UPDATE - Lord Howe Island Rodent Control

To: "'Simon Mustoe'" <>, <>
Subject: UPDATE - Lord Howe Island Rodent Control
From: "Stephen Ambrose" <>
Date: Mon, 29 Jun 2009 09:21:53 +1000
Thanks for organizing a response from Ian Hutton, Simon. The predicted
long-term outcomes of the rodent control plan seem very encouraging.

It would be good if a link to the second draft of the plan is made available
to Birding-aus once the document becomes available for public review. I'm
sure that there would be quite a few Birding-aussers who would like to
comment on the draft.

Stephen Ambrose
Ryde NSW 

-----Original Message-----
 On Behalf Of Simon Mustoe
Sent: Monday, 29 June 2009 8:57 AM
Subject: UPDATE - Lord Howe Island Rodent Control


It was about time this forum sought some more direct advice on the situation
regarding rodent control, Woodhens and other endemics on Lord Howe. I am
sorry I didn't do this before (thanks Chris for prompting me). 

Ian Hutton has very kindly sent me information to post to birding-aus
(below) and has kindly offered to send me updates as things progress, which
I will of course pass on immediately. 

The consultation process for this exercise has clearly failed to some degree
but you will be pleased to know, there will be other opportunities. I am
surprised to hear that the plan is already in its second round of review and
has been commented on by Birds Australia, who have been notably silent
during our discussions. Yet again, can I please appeal on behalf of other
birders (most of whom will be Birds Australia members) that we find out
about such issues? It hardly needs to be spelt out, the importance of
engaging members, especially where there potentially serious direct
consequences for birding and birders both in Australia and visiting from

I have told Ian that there has been very favourable discussion about the
venture on birding-aus and I am sure it will get support from all. The main
concern clearly is about lack of communication and due process. I will do
everything I can to forward information on when I hear about it but it
sounds as though there will be a final public exhibition period at some
stage. Perhaps this forum could be used to collate ideas and submit on
behalf of Australian birders That way the project will get the kind of broad
community engagement it seeks when it approaches the conservation


Simon Mustoe. 



The situation is that in 2001 a 
feasibility study was undertaken into eradication of rodents from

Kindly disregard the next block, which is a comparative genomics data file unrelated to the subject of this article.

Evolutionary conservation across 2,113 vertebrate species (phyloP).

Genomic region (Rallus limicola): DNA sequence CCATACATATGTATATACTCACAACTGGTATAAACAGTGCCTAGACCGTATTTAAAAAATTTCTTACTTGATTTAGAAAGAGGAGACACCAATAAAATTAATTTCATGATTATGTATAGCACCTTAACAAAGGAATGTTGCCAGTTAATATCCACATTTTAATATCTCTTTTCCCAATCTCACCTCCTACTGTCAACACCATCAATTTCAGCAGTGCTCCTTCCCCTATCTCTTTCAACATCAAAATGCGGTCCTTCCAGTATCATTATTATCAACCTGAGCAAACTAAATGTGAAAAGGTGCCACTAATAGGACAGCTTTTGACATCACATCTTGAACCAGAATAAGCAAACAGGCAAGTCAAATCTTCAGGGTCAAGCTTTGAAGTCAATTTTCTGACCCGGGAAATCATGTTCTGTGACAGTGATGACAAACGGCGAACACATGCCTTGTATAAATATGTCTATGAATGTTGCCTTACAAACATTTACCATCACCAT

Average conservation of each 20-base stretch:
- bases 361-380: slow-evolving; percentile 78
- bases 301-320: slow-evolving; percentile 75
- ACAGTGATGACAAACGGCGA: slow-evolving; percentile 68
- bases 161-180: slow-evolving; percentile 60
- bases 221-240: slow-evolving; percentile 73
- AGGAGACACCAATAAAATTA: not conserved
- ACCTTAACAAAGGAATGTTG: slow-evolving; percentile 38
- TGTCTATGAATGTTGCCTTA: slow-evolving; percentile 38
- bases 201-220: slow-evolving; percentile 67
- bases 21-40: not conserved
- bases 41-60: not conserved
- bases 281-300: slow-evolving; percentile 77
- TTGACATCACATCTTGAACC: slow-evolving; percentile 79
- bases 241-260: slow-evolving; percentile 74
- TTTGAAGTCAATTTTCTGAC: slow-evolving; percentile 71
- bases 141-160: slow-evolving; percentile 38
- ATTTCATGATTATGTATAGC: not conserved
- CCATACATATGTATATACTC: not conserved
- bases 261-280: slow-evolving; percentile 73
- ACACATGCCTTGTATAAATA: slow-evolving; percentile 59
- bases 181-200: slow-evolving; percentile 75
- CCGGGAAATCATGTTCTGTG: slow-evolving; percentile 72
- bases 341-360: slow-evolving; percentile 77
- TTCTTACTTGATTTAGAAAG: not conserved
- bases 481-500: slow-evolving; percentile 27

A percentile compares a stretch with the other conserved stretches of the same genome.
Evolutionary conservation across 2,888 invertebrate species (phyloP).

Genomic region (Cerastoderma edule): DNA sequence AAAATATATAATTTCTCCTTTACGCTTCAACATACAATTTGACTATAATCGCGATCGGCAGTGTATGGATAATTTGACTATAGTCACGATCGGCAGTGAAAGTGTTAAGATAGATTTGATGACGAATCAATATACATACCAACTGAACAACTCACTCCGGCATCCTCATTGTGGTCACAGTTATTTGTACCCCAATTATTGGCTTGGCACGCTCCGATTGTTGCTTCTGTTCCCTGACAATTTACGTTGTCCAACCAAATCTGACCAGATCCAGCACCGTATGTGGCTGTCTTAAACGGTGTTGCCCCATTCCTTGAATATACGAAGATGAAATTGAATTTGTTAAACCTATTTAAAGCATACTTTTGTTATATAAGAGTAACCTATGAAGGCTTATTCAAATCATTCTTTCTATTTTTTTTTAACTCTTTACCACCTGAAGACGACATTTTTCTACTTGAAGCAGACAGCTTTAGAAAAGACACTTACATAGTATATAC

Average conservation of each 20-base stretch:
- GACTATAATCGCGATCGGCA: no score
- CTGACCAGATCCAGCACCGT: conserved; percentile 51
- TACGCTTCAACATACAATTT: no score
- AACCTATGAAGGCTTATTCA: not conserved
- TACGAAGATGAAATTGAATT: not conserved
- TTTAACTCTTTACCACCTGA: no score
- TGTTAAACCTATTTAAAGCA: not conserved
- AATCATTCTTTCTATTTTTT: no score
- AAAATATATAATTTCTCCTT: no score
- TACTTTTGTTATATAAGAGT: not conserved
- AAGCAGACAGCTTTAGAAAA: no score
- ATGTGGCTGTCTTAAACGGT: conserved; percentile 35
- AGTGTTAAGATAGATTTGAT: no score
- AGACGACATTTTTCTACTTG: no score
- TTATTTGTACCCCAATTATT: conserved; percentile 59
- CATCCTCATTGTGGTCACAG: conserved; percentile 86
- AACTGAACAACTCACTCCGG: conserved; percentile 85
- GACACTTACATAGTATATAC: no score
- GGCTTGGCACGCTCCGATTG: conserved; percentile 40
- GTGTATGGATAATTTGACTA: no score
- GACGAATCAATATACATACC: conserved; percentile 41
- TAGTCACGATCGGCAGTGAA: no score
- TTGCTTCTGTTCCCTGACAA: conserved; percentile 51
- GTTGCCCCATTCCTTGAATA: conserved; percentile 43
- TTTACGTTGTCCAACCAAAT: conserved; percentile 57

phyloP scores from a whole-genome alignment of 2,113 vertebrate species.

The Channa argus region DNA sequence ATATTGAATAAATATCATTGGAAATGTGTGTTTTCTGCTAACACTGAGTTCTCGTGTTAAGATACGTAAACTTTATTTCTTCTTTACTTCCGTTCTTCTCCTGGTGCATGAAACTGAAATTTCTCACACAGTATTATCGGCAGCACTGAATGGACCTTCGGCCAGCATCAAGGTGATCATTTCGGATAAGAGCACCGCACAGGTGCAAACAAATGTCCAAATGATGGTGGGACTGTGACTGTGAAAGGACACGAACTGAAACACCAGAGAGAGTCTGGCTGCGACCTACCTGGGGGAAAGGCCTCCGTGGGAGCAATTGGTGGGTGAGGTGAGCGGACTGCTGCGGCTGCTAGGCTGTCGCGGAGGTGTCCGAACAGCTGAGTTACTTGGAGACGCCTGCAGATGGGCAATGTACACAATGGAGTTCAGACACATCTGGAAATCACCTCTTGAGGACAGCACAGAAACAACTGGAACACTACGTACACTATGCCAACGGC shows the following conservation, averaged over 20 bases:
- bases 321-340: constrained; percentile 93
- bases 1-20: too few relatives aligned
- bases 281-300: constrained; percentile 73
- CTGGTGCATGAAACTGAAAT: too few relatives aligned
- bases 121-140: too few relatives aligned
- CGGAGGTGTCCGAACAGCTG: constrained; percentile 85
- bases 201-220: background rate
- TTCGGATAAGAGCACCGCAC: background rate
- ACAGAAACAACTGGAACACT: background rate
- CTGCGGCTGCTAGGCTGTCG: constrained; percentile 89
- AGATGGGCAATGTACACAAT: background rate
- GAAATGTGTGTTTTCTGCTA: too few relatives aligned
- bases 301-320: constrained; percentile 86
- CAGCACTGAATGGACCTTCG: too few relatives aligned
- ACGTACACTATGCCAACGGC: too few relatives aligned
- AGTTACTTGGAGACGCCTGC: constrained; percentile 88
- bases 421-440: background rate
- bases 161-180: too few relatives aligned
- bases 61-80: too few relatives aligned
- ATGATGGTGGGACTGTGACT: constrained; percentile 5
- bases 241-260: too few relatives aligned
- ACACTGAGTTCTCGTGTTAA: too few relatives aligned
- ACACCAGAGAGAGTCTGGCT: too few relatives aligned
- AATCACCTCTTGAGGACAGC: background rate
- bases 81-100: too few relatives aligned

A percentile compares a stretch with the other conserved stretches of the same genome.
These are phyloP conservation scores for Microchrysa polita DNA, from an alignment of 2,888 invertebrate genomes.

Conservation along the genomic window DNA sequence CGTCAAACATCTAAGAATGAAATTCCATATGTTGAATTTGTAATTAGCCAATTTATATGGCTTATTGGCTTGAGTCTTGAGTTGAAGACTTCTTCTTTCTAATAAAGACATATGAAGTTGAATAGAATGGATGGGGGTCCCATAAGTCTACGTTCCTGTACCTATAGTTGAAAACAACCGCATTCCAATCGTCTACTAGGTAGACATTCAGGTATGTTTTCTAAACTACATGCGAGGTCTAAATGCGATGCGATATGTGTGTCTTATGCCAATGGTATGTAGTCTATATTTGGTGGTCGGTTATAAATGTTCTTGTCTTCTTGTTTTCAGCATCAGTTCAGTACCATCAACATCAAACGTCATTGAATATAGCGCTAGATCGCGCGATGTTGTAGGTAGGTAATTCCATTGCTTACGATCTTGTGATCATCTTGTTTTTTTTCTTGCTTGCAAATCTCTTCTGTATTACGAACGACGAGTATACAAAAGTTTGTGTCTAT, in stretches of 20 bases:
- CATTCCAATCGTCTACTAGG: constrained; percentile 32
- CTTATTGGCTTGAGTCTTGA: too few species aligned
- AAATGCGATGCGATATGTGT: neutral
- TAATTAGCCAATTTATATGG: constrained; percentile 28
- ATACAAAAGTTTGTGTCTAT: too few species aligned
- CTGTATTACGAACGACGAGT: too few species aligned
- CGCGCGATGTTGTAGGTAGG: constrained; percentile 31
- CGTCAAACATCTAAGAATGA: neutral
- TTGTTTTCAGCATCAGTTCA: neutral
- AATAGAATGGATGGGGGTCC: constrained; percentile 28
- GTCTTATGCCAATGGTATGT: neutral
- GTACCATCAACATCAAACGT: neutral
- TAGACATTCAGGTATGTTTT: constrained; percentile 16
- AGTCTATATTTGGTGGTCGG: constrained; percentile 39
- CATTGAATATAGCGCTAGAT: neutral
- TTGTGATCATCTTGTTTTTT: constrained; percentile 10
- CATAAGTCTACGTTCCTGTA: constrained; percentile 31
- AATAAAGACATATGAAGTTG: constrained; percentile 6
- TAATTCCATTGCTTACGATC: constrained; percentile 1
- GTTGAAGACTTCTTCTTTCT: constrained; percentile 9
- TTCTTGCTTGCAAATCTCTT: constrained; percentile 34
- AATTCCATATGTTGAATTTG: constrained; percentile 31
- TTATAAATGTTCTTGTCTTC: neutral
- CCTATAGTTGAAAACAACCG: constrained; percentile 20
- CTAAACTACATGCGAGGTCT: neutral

Lord Howe Island.
Since then DECC NSW and the LHI 
Board have been progressing a plan, along the techniques developed and
over the past 30 years by NZ DOC. This is basically using a cereal pellet 
containing the anticoagulant brodifacoum to kill rats and mice. Over the
past 30 
years about 300 islands worldwide have been treated using these techniques.
ensure each and every rat receives a bait, pellets are distributed by a 
combination of hand spreading and aerial dropping from a helicopter.
learned from each eradication project has refined the techniques, and
islands as 
large as subantarctic Campbell Island (11,000 ha) have been successfully 
treated. Studies associated with these program have shown that in the short
some bird numbers may drop (those that would eat a pellet or scavengers that

would eat a dead rat or mouse); in the long term all bird numbers on treated

islands have risen dramatically. Also to benefit are lizards, snails,
plants, just about anything rats eat have increased in numbers after
eradication programs. 
No one wants to see any birds 
killed, but if an eradication program is not done, each and every night rats

remain on Lord Howe Island dozens of birds and 
hundreds of insects, seeds etc are eaten and will continue to be eaten.
The situation as it stands for 
Lord Howe Island, is that April 2009, a draft 
eradication plan was completed and sent out to various bodies for comment.
bodies included Birds Australia, IUCN, WWF, NZ DOC, Landcare Research NZ.
The comments have been received 
and are being amalgamated into a second draft plan, for release to the
public shortly with plenty of time to comment.
While I have not actually seen 
the first draft plan, it is my understanding that if the eradication plan
was to 
go ahead there would be measures to protect the endemic birds that may be at

risk. Figures being talked about are that half the Woodhen population and
the LHI Currawong population would be caught and kept in captivity here on 
Lord Howe Island for a period of 100 days or 
until the pellets disintegrate. As research into this captive holding of
(if the program goes ahead) there would be trials holding about 30 of each
one year prior- to ascertain problems that may be encountered - and fix
before the real thing one year later (possibly winter 2011). To manage this 
captive holding program, world's best experts will be enlisted.
The eradication plan for 
Lord Howe Island will not go ahead unless all 
safeguards can be met to ensure no affect on human population, and minimal 
affect on birds (and other animals). If it does proceed, the best
experience and advice will be used. 


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